The Ontario government delivered its Fall 2018 Economic Statement and the end result was not as dire as anticipated. From a revised deficit of $15 billion dollars just weeks ago, the Ford government has now brought the deficit down to $14.5 billion – not the fiscal Armageddon many would have expected. Indeed, some might argue that the fiscal statement was positively underwhelming given that there was not as significant a dent in the deficit as the rhetoric suggested, there was no timetable for balancing the budget, nothing about how to deal with a large net debt and the fact that the net debt is now $347 – up from an amount that was itself revised upwards to $338 billion from $323 billion only a few weeks ago.
Part of what is happening here is that the provincial government is facing a much larger fiscal challenge than it probably even itself realized. The Ford government has promised to tackle the deficit and restore Ontario’s public finances. It also wants to enact more tax relief (for example the LIFT credit for lower income workers) and wants to spend money on the promises it made – including infrastructure such as long term care beds. At the same time, Ontario’s economy is expected to slow – eroding revenue growth – while interest rates are creeping upwards adding to debt service costs.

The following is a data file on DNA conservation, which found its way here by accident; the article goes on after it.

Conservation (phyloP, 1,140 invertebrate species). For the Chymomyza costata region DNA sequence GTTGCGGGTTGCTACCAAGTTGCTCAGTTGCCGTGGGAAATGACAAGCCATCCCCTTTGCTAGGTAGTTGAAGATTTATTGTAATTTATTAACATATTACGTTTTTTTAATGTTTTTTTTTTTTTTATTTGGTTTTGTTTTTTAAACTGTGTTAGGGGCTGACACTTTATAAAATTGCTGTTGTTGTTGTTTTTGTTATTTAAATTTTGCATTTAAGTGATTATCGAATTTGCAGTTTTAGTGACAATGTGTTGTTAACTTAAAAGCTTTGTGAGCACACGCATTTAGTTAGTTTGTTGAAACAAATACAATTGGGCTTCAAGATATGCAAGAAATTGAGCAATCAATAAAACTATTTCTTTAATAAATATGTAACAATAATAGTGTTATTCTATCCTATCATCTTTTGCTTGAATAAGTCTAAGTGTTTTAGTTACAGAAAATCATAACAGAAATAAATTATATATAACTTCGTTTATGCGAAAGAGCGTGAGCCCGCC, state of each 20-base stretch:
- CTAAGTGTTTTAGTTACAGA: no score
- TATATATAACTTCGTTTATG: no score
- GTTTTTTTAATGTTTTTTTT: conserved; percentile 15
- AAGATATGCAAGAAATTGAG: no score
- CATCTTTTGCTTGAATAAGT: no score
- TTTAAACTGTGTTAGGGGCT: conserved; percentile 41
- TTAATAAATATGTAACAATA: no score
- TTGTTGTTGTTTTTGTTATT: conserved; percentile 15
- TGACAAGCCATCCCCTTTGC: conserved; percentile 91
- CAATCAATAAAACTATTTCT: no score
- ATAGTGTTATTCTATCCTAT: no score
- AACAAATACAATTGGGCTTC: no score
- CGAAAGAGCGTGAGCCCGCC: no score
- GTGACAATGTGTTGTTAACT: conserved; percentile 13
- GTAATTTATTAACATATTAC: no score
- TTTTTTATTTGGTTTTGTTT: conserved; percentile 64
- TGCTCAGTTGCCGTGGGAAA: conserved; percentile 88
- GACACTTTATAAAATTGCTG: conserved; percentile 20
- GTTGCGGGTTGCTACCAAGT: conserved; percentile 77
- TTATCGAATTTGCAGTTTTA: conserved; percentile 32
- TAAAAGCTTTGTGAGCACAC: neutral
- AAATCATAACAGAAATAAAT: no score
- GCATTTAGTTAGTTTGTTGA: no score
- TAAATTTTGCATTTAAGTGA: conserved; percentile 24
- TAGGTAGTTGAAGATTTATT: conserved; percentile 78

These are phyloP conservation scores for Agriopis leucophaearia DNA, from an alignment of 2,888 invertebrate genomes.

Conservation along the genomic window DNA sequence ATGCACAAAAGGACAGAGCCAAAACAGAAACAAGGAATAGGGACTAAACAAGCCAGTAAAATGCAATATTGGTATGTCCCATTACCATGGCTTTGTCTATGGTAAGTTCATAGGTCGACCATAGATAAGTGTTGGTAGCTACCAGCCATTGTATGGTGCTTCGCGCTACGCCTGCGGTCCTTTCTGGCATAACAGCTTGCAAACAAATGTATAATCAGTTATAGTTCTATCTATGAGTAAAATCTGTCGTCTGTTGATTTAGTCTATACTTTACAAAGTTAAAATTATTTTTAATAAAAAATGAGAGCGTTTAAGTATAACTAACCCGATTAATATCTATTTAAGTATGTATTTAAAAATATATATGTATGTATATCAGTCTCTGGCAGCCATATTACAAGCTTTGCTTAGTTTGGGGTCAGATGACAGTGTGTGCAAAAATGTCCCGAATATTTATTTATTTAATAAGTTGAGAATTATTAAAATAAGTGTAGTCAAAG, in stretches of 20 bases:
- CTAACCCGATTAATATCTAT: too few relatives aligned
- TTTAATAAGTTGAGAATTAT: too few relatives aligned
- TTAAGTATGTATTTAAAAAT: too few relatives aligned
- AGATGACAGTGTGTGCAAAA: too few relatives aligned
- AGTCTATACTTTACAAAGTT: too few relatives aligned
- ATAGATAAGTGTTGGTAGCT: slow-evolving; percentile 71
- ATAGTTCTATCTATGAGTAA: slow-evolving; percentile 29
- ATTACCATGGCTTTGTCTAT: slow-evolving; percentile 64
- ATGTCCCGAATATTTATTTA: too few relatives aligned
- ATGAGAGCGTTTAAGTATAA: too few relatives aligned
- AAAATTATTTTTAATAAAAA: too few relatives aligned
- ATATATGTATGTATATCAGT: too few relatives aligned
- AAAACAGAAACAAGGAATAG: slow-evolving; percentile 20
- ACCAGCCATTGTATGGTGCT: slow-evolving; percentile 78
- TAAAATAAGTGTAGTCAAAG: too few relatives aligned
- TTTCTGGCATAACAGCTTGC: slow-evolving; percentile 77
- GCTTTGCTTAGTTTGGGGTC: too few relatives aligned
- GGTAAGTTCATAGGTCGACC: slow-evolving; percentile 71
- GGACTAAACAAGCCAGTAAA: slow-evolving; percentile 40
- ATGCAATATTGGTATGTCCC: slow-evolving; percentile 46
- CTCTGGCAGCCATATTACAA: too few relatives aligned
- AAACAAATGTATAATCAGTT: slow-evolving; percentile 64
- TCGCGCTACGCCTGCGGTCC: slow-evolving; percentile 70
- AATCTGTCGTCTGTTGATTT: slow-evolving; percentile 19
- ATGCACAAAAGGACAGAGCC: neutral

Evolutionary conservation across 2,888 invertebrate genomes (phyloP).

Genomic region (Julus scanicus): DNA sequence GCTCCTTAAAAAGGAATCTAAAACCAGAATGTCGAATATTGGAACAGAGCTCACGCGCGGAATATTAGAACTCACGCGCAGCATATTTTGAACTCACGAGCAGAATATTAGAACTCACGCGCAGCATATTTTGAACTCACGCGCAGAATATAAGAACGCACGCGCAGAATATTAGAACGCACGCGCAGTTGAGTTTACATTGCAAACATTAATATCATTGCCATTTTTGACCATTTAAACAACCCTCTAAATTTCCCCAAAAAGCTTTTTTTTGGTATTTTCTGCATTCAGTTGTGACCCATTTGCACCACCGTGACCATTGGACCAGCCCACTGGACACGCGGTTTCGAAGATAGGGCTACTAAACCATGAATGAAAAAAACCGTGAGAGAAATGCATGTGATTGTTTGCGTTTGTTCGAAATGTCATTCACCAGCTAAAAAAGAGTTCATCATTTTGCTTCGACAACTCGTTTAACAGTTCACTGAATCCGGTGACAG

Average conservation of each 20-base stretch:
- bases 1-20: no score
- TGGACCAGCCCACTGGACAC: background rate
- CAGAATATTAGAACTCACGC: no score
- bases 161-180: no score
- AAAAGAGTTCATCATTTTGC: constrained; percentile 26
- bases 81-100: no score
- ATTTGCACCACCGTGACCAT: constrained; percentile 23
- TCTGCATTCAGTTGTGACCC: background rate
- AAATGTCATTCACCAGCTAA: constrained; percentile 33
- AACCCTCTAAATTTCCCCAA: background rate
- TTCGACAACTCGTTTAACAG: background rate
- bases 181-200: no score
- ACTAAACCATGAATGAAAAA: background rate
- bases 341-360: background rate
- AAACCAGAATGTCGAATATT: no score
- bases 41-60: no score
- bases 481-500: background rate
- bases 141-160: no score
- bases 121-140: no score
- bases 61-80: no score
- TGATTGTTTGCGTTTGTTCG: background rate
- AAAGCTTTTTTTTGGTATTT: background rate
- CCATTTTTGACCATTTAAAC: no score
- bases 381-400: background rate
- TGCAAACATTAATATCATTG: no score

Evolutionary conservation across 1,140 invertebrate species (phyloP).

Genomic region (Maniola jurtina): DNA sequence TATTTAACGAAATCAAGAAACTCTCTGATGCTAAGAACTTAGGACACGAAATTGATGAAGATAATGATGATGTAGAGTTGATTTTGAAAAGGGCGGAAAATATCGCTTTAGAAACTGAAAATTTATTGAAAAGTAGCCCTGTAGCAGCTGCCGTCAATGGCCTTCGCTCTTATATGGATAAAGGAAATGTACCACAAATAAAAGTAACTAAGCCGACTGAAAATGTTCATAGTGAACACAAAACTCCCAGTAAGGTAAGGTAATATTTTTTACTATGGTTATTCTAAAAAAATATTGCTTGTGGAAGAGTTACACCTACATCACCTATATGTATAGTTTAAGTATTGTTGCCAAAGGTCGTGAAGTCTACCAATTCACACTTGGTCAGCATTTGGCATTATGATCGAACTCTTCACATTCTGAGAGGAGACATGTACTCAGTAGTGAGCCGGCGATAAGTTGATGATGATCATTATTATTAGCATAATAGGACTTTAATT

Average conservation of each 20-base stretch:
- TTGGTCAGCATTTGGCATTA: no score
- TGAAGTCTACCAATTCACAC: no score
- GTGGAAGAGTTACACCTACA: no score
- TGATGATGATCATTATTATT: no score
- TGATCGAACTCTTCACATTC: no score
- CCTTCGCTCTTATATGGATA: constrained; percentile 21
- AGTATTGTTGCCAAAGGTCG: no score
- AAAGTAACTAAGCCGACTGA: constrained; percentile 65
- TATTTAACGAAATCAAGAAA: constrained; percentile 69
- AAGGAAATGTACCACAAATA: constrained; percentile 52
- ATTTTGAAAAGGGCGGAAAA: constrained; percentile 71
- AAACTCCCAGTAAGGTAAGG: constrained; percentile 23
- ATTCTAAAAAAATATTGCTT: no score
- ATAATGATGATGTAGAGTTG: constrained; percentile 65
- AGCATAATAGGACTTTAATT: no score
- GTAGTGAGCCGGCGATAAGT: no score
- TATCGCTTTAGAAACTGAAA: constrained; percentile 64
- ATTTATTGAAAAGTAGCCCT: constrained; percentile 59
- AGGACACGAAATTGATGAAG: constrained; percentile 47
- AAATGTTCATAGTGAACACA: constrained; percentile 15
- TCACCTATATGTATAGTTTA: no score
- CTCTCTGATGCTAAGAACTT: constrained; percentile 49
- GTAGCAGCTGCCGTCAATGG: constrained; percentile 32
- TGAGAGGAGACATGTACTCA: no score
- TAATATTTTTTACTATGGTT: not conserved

So, moving from its financial commission review 11 weeks ago, revenues are now projected to be $2.7 billion dollars lower going from $150.9 to $148.2 billion. This is the result of the cancellation of cap and trade – which for 2018-19 is a $1.5 billion revenue hit – as well as a projected slowdown in land transfer tax and corporate income tax revenue. This is accompanied by a decline in spending by $3.1 billion as expenditures go from $165.8 to $162.8 billion with much of this involving cancellation of previous government initiatives. As a result of spending dropping just a bit more than revenue, the deficit is reduced $500 million from $15 to $14.5 billion.
A glance at spending by ministry showed that most ministry functions are still up from 2017-18, including health and education. Ministries that are seeing drops include the Attorney General, Economic Development, Government and Consumer Services, Indigenous Affairs, Municipal Affairs and Housing and Tourism. There does not appear to have been a major hit to any of the major transfer partners. Infrastructure spending also is still on track and may be a factor in the increase in the estimate of the net debt to $347 billion.
So, the long and short of it is that this is really a place holder fiscal statement. There is really no significant dent in the deficit, no time table for balancing the budget and the net debt is higher than what was projected just 11 weeks ago. If the Ford Government is sincere about reducing the deficit, it probably needs more time to develop and implement a strategy that "will require difficult decisions" and will tackle it in the spring 2019 budget. Until then, we wait.